Victoria wrote:Wow HD, that's a big order! After looking up some of your items and reading the descriptions, I want to order too.
Although as a total newbie who knows nothing about puerh, I do know that 2007 was not a good year for many teas. The way puerh is processed and then aged may change all that, but I'm just sayin'.
Both of these look good to me as well as the mini tuo
2006 Haiwan Remote Mountain Ancient Tree Pu-erh Tea
Haiwan * Certified Organic * Pasha Mountain Pu-erh Tea
if you had to get one item out of my list, get that 1 kg brick by mengku. so worth it, you can drink it now and it is super smooth, and you can also save it for aging. there is a cheaper cake of the same leaves but of 2007. also look into this haiwan purple bud cake, it is superb.
http://cgi.ebay.com/2006-Haiwan-Pure-Pu ... m153.l1262
2006 Haiwan Tea Factory * Purple Bud Raw Pu-erh Tea Cake * 357 grams
Purplish Red Bud Tea Description
Supervised by Zou Bing Liang
(on left: Jia Jia - Yunnan province famous trademark)
Yunnan pu-erh tea grows in the superior environment of low latitude, high altitude South Asian tropics and achieves many qualities of superior tea. Among pu-erh tea, purplish red bud tea is particularly valued.
During the hot, humid summer and fall seasons a portion of tea tree buds are purplish red colored. The source of the color is anthocyanin, which changes color along with cell sap acidity. High levels of acidity lead to red color, while medium acidity is more purple, and high alkalinity tends toward indigo. Anthocanin is a phenol material, and along with catechin is an important component in the medicinal effect of tea. Purplish red tea results from an inheritied reaction to unfavorable hot and humid summer environmental conditions, providing the tea tree with a mechanism for fighting scorching ultraviolet rays.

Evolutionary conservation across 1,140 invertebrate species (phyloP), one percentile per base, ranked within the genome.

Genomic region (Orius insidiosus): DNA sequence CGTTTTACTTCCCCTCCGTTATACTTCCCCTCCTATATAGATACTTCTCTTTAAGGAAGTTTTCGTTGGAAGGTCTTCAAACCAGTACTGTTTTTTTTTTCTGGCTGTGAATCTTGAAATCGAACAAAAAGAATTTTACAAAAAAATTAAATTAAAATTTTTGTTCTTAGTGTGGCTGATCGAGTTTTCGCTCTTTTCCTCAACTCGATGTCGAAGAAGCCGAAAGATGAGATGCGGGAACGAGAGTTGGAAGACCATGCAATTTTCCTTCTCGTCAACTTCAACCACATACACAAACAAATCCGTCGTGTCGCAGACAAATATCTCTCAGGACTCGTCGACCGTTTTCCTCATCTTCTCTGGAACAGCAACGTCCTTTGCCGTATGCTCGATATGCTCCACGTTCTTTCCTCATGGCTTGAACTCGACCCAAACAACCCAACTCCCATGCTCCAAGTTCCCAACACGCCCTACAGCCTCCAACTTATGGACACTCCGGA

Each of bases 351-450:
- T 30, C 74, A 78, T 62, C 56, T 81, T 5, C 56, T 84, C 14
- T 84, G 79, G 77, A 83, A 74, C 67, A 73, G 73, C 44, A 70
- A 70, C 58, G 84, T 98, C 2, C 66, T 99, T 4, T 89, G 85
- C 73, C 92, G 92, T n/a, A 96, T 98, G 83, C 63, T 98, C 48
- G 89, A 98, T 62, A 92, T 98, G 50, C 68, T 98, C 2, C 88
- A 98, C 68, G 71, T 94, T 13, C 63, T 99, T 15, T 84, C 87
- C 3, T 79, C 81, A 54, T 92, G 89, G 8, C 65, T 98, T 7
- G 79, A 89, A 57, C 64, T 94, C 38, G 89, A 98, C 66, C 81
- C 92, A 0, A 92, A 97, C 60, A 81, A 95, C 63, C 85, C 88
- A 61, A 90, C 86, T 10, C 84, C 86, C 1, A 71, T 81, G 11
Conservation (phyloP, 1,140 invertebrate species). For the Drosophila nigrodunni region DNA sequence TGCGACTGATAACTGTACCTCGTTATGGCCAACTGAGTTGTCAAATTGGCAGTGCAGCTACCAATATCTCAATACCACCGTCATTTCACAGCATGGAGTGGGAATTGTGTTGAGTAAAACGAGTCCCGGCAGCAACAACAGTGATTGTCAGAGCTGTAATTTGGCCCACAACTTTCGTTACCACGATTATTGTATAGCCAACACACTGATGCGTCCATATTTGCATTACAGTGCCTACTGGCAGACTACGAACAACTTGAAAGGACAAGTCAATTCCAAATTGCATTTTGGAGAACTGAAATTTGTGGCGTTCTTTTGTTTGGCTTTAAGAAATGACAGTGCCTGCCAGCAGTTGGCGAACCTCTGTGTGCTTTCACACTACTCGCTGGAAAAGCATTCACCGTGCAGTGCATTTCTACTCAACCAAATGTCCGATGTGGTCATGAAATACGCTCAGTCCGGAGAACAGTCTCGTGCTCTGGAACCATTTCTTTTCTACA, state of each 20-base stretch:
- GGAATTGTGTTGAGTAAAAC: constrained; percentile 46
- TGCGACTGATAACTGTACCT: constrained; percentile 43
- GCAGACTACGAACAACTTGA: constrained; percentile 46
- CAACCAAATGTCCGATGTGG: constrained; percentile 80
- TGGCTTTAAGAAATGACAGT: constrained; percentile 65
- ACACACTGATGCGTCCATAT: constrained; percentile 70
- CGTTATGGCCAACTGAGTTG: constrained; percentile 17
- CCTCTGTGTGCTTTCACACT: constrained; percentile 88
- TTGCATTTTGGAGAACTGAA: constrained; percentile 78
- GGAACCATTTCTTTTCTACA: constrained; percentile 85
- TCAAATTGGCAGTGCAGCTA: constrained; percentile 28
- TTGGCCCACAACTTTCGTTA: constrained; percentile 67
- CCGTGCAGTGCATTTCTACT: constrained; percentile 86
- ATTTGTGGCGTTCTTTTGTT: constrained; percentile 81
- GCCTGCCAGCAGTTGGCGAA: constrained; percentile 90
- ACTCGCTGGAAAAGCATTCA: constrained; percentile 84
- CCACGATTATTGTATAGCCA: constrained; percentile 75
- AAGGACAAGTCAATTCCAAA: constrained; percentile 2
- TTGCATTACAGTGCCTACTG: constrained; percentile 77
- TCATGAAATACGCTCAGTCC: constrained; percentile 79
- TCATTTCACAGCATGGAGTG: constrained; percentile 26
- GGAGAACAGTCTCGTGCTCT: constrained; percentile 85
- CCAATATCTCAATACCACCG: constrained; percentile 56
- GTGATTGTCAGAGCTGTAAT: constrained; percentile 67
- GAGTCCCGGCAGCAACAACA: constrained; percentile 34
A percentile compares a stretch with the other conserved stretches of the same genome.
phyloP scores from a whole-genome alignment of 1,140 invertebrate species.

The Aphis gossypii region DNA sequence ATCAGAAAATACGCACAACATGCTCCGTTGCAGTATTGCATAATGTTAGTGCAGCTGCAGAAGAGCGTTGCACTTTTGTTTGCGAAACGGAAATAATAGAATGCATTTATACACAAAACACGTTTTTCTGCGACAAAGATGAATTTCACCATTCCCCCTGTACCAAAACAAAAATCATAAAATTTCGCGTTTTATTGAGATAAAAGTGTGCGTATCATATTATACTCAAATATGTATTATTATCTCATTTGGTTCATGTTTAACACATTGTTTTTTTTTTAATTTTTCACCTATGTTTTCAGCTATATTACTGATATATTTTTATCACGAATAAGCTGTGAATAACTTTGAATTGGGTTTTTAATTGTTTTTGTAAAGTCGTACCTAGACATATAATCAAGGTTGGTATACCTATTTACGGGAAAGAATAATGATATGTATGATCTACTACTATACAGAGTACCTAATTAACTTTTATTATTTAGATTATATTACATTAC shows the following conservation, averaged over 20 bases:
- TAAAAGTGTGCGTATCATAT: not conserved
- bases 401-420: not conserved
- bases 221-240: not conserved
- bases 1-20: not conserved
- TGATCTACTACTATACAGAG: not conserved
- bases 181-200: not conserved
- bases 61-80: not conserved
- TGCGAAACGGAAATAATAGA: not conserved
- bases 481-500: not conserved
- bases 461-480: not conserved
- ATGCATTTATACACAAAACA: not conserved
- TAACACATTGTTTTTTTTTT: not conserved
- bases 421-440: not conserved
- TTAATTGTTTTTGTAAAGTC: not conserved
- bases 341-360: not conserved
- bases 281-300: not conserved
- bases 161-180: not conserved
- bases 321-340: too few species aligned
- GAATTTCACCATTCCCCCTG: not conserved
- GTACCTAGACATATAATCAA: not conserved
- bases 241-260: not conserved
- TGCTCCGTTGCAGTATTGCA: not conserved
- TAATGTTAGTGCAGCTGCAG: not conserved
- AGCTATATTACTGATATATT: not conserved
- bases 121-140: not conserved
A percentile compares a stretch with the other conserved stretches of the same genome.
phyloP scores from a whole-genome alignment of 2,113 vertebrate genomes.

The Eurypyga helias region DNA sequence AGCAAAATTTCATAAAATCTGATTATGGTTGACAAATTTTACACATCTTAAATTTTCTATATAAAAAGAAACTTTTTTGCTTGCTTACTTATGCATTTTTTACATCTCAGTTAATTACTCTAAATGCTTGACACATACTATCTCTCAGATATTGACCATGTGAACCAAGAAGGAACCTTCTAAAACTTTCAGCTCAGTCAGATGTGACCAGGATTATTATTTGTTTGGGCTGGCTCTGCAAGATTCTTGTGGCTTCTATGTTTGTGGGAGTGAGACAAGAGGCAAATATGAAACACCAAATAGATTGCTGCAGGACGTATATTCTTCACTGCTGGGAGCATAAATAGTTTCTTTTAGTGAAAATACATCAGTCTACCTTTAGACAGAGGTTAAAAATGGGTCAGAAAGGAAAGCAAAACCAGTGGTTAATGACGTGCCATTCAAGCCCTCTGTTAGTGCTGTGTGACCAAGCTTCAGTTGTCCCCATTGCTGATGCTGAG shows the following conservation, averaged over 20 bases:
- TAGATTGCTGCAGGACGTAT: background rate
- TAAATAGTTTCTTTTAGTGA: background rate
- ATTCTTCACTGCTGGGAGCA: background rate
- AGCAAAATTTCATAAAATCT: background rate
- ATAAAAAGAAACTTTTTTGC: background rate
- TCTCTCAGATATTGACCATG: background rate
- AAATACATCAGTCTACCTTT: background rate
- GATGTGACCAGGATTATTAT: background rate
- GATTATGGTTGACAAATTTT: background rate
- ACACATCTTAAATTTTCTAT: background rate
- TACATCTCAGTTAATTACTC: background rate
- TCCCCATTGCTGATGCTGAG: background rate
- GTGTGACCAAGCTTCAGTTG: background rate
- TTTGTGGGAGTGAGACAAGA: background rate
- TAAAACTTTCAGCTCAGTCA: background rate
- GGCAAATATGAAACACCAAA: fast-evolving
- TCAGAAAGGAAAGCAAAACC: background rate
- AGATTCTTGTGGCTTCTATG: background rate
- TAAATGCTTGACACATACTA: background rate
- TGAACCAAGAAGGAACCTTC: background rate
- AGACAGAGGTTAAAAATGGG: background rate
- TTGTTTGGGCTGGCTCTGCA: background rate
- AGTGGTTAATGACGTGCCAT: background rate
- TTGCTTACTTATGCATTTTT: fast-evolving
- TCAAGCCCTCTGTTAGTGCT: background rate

Pu-erh tea growing areas tend to be between 1000 and 2000m elevation. According to surveys, higher altitude tea growing areas receive as much as 8 times the ultraviolet light of lower altitude growing areas. During the dry spring tea season, the atmosphere tends to be quite dusty which serves to reflect, scatter, and absorb most ultraviolet light. Entering into the rainy season, atmospheric dust is frequently washed away by rain. These clean, clear atmospheric conditions allow virtually all UV light reach the surface. In order to resist damage from this shortwave radiation, tea leaves produce anthocyanin, which can reflect away a portion of the UV light hitting the leaves. Although a southern Yunnan tea field during the high of the summer is a sea of green, most eye-catching are the specks of purplish-red scattered throughout. Purple bud tea trees occupy approximately 1-2% of all tea trees, and occur with varying intensities of purple.
Purplish red bud tea has throughout history been regarded as a standard for quality tea. Lu Yu in the "Cha Jing" evaluating the color of tea leaves, came to the early conclusion: "bright cliffs and gloomy forests, purple is the highest and green the second". Purple tea features prominent fragrance and rich flavor. A small number of tea trees growing on the rocky slopes of Fujian's Zhengyi mountain, because of their red color, are given the famous name Da Hong Pao. It is believed this tea has the special ability to treat headaches. Another historically famous purple tea is Zhejiang province's Guzhu Zisun.
some more mini reviews shall be forthcoming in the near future. maybe.